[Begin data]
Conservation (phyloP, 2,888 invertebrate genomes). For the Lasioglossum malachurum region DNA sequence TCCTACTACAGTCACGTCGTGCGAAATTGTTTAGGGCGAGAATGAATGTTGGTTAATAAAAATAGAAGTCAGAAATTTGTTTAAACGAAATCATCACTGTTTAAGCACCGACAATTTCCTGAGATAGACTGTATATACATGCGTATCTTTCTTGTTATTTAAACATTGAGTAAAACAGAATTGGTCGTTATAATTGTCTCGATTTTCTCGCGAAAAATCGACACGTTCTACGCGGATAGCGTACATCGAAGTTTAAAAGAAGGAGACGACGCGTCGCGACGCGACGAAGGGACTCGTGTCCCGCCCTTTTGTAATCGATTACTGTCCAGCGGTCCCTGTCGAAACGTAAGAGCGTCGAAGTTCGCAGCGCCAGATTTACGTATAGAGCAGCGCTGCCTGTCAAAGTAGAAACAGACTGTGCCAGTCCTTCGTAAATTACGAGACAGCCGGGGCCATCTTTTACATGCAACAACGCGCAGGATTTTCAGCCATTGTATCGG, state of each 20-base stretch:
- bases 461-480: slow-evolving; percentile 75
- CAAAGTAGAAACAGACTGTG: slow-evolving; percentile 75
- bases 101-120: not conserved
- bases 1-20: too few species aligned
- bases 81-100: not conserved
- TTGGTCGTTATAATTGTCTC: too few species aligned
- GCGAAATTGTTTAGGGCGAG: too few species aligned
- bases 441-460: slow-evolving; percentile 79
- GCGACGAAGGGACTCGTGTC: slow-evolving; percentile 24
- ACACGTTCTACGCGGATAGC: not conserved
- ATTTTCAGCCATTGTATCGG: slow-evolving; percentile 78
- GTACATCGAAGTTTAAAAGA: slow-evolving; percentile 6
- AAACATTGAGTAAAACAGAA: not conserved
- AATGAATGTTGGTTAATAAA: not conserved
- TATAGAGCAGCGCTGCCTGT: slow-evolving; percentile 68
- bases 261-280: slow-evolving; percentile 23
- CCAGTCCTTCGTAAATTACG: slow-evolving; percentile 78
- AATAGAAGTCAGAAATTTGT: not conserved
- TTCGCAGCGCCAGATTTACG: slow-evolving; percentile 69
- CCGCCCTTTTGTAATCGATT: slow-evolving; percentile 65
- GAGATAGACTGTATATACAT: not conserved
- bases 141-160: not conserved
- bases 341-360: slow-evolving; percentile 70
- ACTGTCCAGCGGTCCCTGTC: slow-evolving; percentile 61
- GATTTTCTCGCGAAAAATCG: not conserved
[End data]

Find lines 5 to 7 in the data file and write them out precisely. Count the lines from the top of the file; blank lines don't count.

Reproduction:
- bases 1-20: too few species aligned
- bases 81-100: not conserved
- TTGGTCGTTATAATTGTCTC: too few species aligned